Tales from the GMAT Question Bank: What Makes Questions Difficult Is Rarely the Math Itself

This blog post is one in a series of lessons that come from the free Veritas Prep GMAT Question Bank and the statistics gathered from its user base. For each question, the data behind correct and incorrect answers tell a story, and many of these stories hold in them great value for you as you prepare to take the GMAT. In each of these posts, we’ll take a question from the GMAT Question Bank and show you what you can learn from the trend in correct/incorrect answers submitted by other students.

While we discuss GMAT question difficulty, let’s start by mentioning this: it’s often quite difficult to convince GMAT students of what on the GMAT is truly difficult. Students overestimate the difficulty of the “math” on the GMAT quant section, studying and discussing in forums the various rules, shortcuts, and properties that they can cram from flashcards or highlight in notebooks. In doing so, they underestimate the capacity of their competitors to do the same – remember, every single competitor of yours on the GMAT has been to college. Every single competitor “knows how to study,” and theoretically every single competitor of yours has passed year-long classes on the content of the GMAT (largely algebra, geometry, and arithmetic). Mastering high school math skills is necessary for success on the GMAT, or at least a very good idea, but when you’re competing with a pool of test-takers who have all demonstrated the ability to do the same, it’s not sufficient for you to separate yourself!

Take this question, for example, which baits test-takers by satisfying their pride in study habits:
What is the perimeter of isosceles triangle LMN?

(1) Side LM has a length of 4
(2) Side MN has a length of 4√2

Before we get to the statistics on this one, think about what this question is testing. Yes, it’s a geometry question and, yes, it’s a triangle question. In fact, it’s an isosceles triangle question. So it’s only natural that your interest should be piqued by the sides of 4 and 4√2. You studied that isosceles right triangle, 45-45-90 side ratio. But so have most 14-year olds in this country…so why is this question in a blog post that highlights some of the hardest questions in the Veritas Prep Question Bank?

The stats will tell you the story:

Nearly everyone goes for C on this question, and confidently so. They see the sides of 4 and 4√2 and assume that this isosceles triangle fits one of the handful of side ratios they’ve memorized for special triangles: x : x : x√2. But the question didn’t say that this is a right triangle – why couldn’t the sides be 4, 4√2, and 4√2? That’s still an isosceles triangle, and it has a different perimeter. The correct answer is E.

More importantly, this question bears out a major element in GMAT question difficulty. Difficult questions bait you by providing a trap answer that you expect to see. In previous posts we’ve talked about the dangers of assuming things about variables (that they’re positive; that they’re integers) and we’ve talked about the classic “Shrumbuster” setup, in which:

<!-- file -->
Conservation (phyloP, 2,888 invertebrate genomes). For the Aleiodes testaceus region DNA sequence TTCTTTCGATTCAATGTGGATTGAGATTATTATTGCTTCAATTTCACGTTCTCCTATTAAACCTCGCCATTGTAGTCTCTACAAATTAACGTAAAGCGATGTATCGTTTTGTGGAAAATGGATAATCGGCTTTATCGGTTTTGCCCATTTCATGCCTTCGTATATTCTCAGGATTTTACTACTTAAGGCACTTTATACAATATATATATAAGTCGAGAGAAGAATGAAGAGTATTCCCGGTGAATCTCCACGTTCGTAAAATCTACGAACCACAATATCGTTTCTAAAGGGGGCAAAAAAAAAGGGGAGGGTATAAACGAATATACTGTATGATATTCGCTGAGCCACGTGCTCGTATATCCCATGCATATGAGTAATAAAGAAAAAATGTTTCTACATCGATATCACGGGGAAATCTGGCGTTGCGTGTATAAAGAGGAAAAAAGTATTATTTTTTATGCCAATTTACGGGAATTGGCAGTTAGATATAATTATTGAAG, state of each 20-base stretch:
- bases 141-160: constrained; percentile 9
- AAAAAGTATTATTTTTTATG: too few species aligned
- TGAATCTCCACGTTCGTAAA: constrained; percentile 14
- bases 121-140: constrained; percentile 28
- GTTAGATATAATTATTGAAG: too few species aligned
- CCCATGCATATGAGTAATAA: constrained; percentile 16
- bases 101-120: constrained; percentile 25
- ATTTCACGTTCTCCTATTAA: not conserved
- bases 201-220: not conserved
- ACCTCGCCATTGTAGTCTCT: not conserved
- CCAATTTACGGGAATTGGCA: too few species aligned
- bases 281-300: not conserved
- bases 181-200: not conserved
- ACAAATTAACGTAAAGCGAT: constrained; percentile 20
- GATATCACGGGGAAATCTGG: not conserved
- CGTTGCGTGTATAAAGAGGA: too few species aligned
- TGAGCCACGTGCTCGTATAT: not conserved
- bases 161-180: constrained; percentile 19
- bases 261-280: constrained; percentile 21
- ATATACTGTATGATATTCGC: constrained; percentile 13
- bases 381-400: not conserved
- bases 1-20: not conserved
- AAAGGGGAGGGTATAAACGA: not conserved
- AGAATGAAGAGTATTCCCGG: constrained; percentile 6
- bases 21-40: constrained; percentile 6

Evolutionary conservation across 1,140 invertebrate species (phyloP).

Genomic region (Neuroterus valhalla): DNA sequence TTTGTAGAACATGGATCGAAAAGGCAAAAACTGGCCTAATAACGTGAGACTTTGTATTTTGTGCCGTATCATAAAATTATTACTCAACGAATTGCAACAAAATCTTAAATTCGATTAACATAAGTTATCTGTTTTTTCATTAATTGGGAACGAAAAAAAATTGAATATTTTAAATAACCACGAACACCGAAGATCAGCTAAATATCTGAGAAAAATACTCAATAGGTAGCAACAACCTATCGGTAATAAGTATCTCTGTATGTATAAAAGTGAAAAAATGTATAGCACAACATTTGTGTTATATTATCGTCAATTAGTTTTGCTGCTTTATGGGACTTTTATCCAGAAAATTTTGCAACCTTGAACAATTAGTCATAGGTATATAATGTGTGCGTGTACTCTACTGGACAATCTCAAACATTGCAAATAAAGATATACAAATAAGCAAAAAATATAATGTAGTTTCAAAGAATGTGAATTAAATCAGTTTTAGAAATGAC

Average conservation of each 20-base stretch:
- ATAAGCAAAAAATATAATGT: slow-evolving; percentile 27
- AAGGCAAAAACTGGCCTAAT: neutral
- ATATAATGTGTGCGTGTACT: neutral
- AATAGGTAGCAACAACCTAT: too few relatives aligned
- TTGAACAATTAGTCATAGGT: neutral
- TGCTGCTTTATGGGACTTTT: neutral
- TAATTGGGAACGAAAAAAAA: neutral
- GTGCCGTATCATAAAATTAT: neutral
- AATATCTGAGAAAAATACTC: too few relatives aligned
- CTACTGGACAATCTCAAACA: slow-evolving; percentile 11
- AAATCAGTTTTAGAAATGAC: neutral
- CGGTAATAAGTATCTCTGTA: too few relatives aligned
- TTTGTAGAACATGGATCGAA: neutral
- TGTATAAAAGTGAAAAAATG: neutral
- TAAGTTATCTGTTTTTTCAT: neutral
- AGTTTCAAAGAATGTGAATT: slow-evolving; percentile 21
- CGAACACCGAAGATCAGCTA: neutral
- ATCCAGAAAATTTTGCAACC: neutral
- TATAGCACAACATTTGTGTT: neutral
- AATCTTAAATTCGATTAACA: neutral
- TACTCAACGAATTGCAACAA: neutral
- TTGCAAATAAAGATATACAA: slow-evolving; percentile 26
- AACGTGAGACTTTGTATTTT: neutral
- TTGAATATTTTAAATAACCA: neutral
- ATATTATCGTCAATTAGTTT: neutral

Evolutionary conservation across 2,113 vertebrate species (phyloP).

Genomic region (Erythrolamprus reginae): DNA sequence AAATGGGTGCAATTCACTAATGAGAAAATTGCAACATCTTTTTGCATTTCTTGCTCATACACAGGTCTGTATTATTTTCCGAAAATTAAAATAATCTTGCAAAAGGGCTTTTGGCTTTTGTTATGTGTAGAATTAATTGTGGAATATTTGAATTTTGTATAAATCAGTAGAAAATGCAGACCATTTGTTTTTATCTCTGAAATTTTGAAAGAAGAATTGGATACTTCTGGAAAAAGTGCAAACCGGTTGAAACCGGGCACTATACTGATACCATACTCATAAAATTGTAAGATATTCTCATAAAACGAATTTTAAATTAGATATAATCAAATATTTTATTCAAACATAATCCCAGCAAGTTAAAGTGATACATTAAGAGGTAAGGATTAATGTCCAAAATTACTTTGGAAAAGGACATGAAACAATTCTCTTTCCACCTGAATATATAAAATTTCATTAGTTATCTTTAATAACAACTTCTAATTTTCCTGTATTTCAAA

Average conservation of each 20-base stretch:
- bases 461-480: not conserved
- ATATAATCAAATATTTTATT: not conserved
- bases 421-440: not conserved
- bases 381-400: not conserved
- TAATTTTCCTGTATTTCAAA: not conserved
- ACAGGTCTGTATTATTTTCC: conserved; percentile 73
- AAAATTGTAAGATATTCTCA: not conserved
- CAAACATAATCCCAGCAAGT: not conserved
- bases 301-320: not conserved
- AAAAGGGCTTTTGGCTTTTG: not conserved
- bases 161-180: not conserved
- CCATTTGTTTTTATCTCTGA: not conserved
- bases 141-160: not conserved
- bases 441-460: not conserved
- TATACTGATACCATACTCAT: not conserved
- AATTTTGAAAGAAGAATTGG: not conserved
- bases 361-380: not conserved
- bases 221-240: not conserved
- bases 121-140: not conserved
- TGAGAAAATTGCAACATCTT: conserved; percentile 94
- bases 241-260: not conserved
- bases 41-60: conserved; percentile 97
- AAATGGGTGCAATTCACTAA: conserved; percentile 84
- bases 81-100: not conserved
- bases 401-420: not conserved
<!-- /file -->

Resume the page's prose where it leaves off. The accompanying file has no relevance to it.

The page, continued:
1) The question satisfies your intellect by letting you get that “a-ha!” feeling (“of course – a 45-45-90 triangle!”)
2) Having done that, the question catches you in an assumption

What makes this question so difficult — what makes a fairly standard geometry setup one in which less than 23% of users answer correctly — is that it satisfies that part of your mind that expects to be rewarded for studying. When you see the payoff for having studied triangle ratios, you pat yourself on the back and let down your guard. But those who are rewarded on this question are those who know that difficult GMAT questions are typically difficult because of the reasoning involved, not just because of the content knowledge.

Those who answer correctly are those who see this not as a “triangle question” but as a “data sufficiency question” — they recognize that data sufficiency questions are notorious for polluting your mind with an assumption and then using that to exploit you for not considering all options. So learn from your competitors – don’t be so impressed by what you know; instead, use it as a basis for thinking critically.

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By Brian Galvin

3 Responses

  1. Carcass says:

    Ok Brian. Great article. I narrowed the answer in C and E.

    But we know that in general an isosceles triangle has 2 equal side. so we have P= 2L + B so why is not C ??

    Thanks

  2. Brian says:

    Thanks, Carcass – but here’s the catch…which side do you double? If P = 2L + B, but L could be 2rt2 or L could be 2, you have either:

    2(2rt2) + 2 = Perimeter
    or
    2(2) + 2rt2 = Perimeter

    Because there are two different answers, we have insufficient information.

    • Carcass says:

      :) simple, straight, dumb………and at the same time tricky . In one word: The GMAT .

      Thanks a lot, Brian I follow this blog every single day. Thanks :)

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